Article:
Street Art out of Time

The Cultural Moussem of Asilah and other Entanglements of Public Space, Arts, and Politics

Keywords: Morocco, Asilah, arts festival, cultural moussem, street art


The small town of Asilah in the north of Morocco holds an annual international festival of visual and performance arts, including exhibitions, workshops, conferences, and other parallel activities. However, it is best known for the murals that are painted every year anew by invited artists on the facades of old town houses. Founded in 1978, the Arts Festival or Cultural Moussem of Asilah qualifies as the first street art festival in Morocco and has significantly shaped the cultural context for arts to interact with public spaces. It has, in particular, linked street art manifestations to ideas of cultural dialogue and south-south alliances as well as to urban regeneration and social development. At the same time, the Festival has been criticized for using the integrative concept of the moussem, a traditional communal festivity, for cultural marketing and for connecting arts and culture to the power of the monarchy. By focusing on political, aesthetic, and urban aspects of the institutionalization of the Asilah Festival, this article draws a genealogical perspective on entanglements of art, public culture, and urban politics in Morocco. It thereby analyzes the cultural context in which street art finds its place, meaning, and critical potential today.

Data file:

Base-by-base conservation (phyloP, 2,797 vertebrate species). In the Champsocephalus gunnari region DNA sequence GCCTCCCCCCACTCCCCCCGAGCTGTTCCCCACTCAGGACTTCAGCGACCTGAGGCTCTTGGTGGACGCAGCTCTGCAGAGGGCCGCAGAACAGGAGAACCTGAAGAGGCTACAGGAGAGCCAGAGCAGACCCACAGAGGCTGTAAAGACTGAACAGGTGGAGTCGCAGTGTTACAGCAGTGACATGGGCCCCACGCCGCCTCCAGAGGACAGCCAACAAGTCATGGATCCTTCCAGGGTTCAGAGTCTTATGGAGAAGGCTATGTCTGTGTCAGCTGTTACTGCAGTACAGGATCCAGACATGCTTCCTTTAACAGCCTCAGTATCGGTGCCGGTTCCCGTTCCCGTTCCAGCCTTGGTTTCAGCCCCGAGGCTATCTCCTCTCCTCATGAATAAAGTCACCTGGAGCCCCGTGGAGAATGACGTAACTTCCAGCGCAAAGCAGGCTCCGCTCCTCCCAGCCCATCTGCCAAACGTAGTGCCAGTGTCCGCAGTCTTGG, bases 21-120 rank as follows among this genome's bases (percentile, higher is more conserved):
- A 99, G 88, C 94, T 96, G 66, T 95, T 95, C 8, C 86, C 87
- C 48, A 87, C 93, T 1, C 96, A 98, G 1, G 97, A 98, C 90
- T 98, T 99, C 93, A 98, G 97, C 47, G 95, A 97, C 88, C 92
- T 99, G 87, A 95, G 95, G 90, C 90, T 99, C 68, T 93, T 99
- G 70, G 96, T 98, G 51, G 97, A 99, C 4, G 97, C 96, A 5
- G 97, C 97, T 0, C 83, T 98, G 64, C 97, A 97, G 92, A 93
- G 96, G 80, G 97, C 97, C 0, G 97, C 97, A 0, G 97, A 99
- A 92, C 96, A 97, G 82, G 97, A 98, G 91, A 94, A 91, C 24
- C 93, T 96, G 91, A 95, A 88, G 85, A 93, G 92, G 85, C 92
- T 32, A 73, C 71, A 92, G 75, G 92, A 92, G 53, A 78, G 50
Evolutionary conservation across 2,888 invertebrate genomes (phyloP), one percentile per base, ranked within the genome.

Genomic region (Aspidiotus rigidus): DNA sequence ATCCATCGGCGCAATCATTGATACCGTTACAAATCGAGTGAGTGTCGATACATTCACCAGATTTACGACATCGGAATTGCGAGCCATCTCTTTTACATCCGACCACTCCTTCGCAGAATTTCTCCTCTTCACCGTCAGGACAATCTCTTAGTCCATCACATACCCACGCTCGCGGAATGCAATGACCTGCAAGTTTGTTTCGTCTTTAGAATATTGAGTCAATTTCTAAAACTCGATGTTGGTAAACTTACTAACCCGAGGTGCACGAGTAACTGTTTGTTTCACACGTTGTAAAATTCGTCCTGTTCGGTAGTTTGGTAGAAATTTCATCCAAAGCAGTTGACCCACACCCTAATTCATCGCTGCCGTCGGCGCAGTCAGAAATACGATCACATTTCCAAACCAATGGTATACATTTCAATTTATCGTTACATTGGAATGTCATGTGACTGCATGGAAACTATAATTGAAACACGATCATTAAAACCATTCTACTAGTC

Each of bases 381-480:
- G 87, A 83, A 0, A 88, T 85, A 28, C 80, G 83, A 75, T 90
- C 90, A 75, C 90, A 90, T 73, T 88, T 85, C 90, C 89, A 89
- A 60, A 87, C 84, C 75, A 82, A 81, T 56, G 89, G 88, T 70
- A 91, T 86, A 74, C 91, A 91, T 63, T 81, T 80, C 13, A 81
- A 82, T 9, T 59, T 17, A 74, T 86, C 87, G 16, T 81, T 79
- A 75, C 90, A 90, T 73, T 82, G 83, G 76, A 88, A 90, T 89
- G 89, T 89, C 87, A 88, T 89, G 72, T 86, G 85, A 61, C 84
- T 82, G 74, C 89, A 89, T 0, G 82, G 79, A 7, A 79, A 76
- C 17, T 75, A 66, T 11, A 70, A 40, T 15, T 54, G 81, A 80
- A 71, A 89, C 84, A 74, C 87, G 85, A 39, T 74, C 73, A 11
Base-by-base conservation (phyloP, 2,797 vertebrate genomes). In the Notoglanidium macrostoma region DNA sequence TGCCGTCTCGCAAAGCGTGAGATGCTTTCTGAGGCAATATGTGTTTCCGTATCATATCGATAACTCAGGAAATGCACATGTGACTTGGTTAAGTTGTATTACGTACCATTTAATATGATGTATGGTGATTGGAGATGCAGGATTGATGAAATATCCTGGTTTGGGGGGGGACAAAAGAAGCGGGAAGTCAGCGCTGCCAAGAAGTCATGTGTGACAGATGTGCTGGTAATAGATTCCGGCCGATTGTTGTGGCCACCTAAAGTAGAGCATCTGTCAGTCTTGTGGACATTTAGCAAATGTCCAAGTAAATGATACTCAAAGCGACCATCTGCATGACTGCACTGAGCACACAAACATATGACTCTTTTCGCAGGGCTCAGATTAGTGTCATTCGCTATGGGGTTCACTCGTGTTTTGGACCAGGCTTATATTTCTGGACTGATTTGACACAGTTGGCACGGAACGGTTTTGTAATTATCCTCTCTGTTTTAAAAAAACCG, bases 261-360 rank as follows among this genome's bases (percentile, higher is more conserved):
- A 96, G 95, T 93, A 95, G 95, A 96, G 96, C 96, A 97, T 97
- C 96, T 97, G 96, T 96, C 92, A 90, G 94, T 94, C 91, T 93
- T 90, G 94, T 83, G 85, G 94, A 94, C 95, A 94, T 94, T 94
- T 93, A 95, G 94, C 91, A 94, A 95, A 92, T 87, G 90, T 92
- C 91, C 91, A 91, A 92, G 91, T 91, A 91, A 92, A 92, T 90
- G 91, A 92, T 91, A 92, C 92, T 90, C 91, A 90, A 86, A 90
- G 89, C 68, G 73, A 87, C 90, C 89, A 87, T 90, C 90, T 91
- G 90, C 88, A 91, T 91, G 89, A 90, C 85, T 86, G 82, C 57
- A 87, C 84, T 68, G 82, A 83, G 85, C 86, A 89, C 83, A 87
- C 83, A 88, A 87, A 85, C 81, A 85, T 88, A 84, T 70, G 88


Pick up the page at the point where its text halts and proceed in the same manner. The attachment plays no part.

Author Biography

Sarah Dornhof, Humboldt University Berlin

Sarah Dornhof is a junior researcher at the Humboldt University of Berlin. She received her PhD in cultural studies & anthropology and works at the intersections of memory studies, contemporary art, gender, and postcolonial theory. Her current research examines relationships between art and memory practices in Morocco. Among her publications are Alternierende Blicke auf Islam und Europa: Verletzung als Rationalität visueller Politik (Fink 2016). She co-edited Contested Urban Spaces: Monuments, Traces, and Decentered Memories (Palgrave 2022); F(r)ictions of Art (Paragrana 25/2, De Gruyter 2016); Situating Global Art. Topologies – Temporalities – Trajectories (Transcript Publishing 2017); and Islam and the Politics of Culture in Europe. Memory, Aesthetics, Art (Transcript Publishing 2013).

How to Cite
Dornhof, S. (2022). Street Art out of Time: The Cultural Moussem of Asilah and other Entanglements of Public Space, Arts, and Politics. Manazir Journal, 4, 74–97.